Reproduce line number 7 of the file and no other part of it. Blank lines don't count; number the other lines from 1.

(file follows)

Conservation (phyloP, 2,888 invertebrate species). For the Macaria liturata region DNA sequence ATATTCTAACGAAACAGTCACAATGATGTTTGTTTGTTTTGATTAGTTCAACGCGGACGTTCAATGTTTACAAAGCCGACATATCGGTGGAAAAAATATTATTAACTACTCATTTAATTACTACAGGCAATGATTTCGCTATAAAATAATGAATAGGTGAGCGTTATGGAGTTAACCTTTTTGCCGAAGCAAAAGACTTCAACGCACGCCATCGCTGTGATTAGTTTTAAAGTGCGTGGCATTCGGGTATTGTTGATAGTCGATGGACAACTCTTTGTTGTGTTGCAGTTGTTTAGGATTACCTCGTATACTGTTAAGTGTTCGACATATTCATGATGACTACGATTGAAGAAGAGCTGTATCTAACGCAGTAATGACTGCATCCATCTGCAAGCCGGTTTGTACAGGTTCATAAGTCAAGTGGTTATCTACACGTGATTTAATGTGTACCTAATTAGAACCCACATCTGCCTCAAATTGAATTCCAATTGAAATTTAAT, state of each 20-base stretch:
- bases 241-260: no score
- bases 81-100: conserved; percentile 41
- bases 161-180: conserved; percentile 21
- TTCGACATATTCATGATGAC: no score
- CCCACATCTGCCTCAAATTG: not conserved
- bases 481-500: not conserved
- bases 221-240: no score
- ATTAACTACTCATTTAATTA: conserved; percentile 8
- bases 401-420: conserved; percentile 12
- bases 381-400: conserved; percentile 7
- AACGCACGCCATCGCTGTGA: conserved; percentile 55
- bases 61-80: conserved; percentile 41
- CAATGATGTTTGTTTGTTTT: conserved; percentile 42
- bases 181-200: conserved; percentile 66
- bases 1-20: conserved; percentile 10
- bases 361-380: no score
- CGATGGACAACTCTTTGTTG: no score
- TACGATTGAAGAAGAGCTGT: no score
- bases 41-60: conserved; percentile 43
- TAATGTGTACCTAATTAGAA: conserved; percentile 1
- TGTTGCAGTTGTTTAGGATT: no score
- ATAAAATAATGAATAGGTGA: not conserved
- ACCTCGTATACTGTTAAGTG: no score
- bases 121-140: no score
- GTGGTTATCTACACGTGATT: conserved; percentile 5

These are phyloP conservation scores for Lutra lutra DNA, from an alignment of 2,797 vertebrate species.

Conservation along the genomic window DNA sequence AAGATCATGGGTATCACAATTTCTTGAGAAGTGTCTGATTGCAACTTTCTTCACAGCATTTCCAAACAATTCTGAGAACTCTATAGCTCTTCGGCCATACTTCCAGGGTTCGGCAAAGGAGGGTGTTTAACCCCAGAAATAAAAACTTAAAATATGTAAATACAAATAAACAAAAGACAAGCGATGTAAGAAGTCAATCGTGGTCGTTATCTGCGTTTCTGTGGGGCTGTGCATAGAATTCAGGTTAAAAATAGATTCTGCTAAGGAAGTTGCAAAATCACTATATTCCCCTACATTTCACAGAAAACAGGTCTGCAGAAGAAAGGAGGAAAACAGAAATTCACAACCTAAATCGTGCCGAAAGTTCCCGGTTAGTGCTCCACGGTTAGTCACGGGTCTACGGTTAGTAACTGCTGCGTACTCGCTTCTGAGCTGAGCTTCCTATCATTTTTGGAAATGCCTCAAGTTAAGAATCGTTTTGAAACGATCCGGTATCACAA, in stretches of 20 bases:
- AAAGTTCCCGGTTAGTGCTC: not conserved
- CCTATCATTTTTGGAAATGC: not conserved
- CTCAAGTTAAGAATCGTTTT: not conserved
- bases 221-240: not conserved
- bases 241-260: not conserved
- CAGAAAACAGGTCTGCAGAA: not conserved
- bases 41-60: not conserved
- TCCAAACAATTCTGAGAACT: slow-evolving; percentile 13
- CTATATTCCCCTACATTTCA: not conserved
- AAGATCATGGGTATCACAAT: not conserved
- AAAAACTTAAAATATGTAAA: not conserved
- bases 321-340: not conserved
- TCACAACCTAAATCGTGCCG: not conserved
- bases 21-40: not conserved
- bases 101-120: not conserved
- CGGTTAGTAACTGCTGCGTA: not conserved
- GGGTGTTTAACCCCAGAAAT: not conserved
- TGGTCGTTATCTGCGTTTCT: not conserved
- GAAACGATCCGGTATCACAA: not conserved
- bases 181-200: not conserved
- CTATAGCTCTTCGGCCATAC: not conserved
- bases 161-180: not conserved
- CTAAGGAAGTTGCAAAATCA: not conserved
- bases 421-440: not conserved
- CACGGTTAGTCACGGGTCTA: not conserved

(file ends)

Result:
- bases 481-500: not conserved